December 2, 2014
On November 18, The CMO Club hosted their annual The CMO Awards dinner in NYC. The CMO Club put on a lovely event to recognize marketing leaders, innovators, and business executives. I had the honor of introducing my friend Beth Comstock, CMO of GE, as she was inducted into The CMO Club Hall of Fame. I was proud to see Beth recognized for all of her accomplishments as a business leader and marketing executive.
Below is my introduction of Beth at the awards dinner.
It is a great honor and a bit nostalgic for me to introduce Beth Comstock to The CMO Club Hall of Fame.
About 10 years ago, Beth was new in her role as GE’s CMO. She called me to see if she and her team could come to visit me at P&G. Her early questions said everything about her: How to drive growth as a CMO? How to organize marketing? How to best measure effectiveness? Other meetings soon followed. Beth’s team visited several more times and in 2005, Beth and Jeff Immelt invited me to Crotonville to learn how they shared ideas across business units, a challenge for every company.
What I remember about Beth in 2003: her curiosity, her external focus, her propensity to think big, her willingness to take risks, her focus on innovation that really matters.
About 1 ½ years ago, the editors at Fortune called me to see who I think should be the CMO on their 2013 Executive Dream Team. I chose Beth. Here’s what I wrote back to them:
“The reason I’m choosing Beth is the transformation in the last 10 years at GE, she and her team have done this with consistency of purpose while recasting their business model to prepare them to lead GE into the industrial internet. I think she could step into a Coke or Nike and do an equally super job. A lot of people can do effective marketing programs and campaigns, but there are very few who can create a new company strategy. And even fewer who can do it on the scale of GE. And I think she is doing that with Jeff Immelt and their team.”
Fortune did not follow my recommendation.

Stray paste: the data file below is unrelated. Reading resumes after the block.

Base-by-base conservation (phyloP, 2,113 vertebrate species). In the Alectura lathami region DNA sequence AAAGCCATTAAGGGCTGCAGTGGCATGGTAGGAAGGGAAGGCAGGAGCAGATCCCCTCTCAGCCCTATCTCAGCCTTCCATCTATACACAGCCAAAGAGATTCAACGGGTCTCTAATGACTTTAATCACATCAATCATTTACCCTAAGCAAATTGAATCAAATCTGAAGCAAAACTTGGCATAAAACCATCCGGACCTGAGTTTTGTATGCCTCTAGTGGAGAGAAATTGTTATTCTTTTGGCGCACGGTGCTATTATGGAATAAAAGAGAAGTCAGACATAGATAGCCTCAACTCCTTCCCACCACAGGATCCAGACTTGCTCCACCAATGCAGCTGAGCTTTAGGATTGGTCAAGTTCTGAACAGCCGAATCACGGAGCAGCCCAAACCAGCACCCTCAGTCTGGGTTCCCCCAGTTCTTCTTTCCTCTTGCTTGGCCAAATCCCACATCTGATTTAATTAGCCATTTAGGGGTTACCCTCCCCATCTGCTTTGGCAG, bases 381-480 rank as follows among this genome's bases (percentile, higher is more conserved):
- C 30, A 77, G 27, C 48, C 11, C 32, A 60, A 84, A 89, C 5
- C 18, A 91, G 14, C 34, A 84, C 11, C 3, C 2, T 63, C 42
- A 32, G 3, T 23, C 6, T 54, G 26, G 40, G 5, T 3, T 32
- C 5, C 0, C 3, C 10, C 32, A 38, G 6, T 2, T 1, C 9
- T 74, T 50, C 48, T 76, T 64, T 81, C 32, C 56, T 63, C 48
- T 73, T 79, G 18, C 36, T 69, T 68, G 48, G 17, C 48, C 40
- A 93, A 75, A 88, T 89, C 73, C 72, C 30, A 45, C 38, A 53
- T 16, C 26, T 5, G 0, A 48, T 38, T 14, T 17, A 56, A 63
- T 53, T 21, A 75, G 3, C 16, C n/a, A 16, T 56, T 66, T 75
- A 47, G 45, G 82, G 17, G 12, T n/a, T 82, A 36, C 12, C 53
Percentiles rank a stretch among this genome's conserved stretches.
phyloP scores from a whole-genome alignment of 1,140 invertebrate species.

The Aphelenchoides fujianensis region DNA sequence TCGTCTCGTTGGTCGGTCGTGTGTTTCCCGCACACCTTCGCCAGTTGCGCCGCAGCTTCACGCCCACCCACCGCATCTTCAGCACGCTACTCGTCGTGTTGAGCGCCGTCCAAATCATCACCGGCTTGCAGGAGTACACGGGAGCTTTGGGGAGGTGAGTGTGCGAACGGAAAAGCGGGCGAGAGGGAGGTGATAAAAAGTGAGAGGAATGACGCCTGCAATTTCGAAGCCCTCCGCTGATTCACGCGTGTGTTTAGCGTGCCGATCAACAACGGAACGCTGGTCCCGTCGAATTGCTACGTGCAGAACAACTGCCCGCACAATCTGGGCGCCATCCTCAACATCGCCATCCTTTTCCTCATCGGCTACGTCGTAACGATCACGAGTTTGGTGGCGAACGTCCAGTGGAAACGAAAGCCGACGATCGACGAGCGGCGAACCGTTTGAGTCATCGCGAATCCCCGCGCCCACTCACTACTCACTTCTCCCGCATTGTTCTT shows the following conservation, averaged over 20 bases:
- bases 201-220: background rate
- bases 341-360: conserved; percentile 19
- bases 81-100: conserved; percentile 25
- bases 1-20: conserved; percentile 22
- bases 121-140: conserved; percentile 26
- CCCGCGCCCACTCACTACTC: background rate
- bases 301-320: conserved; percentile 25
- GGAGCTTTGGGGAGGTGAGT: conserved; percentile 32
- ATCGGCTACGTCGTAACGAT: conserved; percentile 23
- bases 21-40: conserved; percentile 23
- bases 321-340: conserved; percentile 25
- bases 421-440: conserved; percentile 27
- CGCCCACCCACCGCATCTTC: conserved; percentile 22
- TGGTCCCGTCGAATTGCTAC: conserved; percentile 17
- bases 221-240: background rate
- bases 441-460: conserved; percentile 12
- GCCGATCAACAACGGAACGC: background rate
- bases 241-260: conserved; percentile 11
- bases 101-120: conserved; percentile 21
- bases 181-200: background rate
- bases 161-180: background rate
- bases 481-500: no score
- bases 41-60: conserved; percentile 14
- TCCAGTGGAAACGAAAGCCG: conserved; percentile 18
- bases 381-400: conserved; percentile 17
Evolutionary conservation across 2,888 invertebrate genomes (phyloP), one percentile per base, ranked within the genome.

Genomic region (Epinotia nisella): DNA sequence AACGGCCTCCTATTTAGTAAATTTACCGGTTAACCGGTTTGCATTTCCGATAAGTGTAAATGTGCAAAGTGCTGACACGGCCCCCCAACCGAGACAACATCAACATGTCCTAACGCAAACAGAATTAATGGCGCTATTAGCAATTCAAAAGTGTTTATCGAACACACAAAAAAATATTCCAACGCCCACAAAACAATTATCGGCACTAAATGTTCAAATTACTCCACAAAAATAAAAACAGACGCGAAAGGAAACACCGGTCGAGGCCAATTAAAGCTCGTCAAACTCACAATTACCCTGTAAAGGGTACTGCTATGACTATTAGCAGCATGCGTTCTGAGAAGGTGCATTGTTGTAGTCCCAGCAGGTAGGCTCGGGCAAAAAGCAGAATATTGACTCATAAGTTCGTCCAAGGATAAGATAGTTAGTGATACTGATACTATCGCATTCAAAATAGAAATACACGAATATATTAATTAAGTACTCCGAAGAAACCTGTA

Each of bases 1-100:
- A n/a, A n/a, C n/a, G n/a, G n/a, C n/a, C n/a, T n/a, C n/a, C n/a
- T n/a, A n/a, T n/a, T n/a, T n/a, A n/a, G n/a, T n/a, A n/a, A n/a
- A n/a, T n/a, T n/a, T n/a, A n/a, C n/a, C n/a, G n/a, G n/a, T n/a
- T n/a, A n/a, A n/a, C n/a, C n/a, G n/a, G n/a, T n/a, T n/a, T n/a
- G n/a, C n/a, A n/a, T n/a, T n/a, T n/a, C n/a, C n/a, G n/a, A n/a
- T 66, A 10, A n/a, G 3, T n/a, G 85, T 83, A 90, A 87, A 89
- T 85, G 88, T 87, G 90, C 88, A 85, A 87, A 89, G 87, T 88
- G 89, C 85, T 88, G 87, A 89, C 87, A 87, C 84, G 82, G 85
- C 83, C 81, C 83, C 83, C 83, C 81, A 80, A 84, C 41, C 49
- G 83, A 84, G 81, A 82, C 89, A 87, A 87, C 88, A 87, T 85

It is important to note that the results under Beth’s watch are darn good considering the transformation underway: Since 2003, GE’s revenue is up $10 billion, with $18 billion returned to shareholders in dividends plus stock buybacks in 2013.
When Beth asked me to introduce her, I reached out to some people with GE and in the agency world to get their perspective. This is some of what I heard:
“People broadly don’t understand how she changed GE.”
“Her world vision makes a difference at GE.”
“Her team would run through a mountain for her.”
“You leave a meeting with her with more energy.”
“Beth is GE’s Connector-in-Chief.”
Beth: When you were entering your role as CMO over 12 years ago, you and your team were in the process of sun-setting the “We Bring Good Things to Life,” platform for the more world-changing “Imagination at Work.” Well, tonight, just for a moment, I’d like to bring it back: Beth, there is simply no better CMO in the world in bringing good things to life. Congratulations!
In her acceptance speech, Beth offered great insights into the marketing role and why marketing is the key to business growth. She gave us permission to share her remarks with you. Below is Beth’s acceptance speech.
Thank you for this wonderful recognition! Marketing is a team sport – so on behalf of GE’s marketers around the world, thank you from all of us.
It’s a great honor to be here with all of you, whose work I admire.
Especially meaningful to have Jim introduce me. He played a formative role in my early days as CMO. He opened P&Gs doors wide to me and my colleagues, giving time and encouragement. We set our sights high: to be the best like P&G… to be industry-leading like Jim. Thank you, Jim. Since then, I have tried to pay it forward whenever I can.
I have to admit, I hardly knew what I was doing then. Seriously. I didn’t go to business school; I had no formal marketing training. I read a bunch of Phil Kotler books and soaked it up at the school of Stengel.